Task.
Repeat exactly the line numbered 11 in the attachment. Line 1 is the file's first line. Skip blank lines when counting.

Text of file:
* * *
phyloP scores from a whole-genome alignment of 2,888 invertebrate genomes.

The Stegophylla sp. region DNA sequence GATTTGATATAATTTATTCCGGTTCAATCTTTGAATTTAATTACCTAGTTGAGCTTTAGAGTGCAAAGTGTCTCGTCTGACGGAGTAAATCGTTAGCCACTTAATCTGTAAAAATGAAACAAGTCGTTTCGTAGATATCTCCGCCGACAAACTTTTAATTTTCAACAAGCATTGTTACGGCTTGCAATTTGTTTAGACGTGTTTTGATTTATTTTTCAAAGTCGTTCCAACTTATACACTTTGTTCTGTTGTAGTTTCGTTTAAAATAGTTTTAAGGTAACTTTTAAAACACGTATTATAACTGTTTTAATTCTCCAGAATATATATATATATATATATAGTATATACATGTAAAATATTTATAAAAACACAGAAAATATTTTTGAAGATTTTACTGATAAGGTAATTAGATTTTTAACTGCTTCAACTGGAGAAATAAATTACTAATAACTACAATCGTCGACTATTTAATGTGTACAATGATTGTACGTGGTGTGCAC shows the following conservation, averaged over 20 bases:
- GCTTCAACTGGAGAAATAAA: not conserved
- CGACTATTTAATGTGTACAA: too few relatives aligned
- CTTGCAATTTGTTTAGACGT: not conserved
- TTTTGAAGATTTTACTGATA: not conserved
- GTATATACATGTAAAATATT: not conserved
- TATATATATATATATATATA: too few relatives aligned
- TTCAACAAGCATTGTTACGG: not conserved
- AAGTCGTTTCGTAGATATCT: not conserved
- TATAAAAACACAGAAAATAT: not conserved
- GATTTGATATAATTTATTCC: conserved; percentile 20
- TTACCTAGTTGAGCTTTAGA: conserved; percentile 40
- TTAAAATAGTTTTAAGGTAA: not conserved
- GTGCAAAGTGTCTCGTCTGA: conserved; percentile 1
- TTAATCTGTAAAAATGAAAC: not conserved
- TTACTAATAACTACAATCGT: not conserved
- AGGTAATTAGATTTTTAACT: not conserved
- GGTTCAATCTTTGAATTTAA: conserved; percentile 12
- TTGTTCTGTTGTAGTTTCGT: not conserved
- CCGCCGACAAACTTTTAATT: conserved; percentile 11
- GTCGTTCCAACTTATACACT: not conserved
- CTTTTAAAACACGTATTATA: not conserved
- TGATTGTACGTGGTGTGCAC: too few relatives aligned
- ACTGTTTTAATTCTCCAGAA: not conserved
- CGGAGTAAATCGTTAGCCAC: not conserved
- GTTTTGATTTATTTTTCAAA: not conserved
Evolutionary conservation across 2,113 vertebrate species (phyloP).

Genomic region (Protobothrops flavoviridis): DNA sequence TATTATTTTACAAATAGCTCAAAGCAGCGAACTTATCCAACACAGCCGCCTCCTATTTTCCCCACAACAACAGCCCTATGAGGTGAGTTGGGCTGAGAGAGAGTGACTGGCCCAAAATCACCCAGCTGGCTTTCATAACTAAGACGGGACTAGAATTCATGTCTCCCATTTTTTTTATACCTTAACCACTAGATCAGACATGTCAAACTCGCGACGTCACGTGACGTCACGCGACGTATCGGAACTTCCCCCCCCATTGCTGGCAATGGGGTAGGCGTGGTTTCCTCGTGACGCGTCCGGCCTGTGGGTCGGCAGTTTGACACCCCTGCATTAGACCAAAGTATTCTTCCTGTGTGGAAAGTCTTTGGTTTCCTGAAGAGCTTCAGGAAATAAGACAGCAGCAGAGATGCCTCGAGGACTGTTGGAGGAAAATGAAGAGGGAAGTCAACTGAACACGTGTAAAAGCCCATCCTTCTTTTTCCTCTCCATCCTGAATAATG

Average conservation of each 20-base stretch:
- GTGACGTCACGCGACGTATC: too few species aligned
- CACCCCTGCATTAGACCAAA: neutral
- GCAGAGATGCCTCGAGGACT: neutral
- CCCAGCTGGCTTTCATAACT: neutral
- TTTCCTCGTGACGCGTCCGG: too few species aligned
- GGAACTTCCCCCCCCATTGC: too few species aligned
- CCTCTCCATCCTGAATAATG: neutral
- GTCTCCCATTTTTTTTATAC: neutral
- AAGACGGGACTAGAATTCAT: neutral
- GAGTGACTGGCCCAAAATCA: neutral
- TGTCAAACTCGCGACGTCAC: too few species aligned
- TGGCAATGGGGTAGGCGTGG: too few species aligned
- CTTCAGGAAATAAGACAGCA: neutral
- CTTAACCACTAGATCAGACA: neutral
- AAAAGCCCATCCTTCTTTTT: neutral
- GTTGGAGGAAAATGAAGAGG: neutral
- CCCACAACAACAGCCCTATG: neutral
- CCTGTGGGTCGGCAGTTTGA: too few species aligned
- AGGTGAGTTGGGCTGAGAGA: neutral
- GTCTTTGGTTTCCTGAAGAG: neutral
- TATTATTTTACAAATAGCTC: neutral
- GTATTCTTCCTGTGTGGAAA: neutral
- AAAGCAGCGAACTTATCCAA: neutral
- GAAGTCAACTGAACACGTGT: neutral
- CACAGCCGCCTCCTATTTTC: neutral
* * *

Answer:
- TATAAAAACACAGAAAATAT: not conserved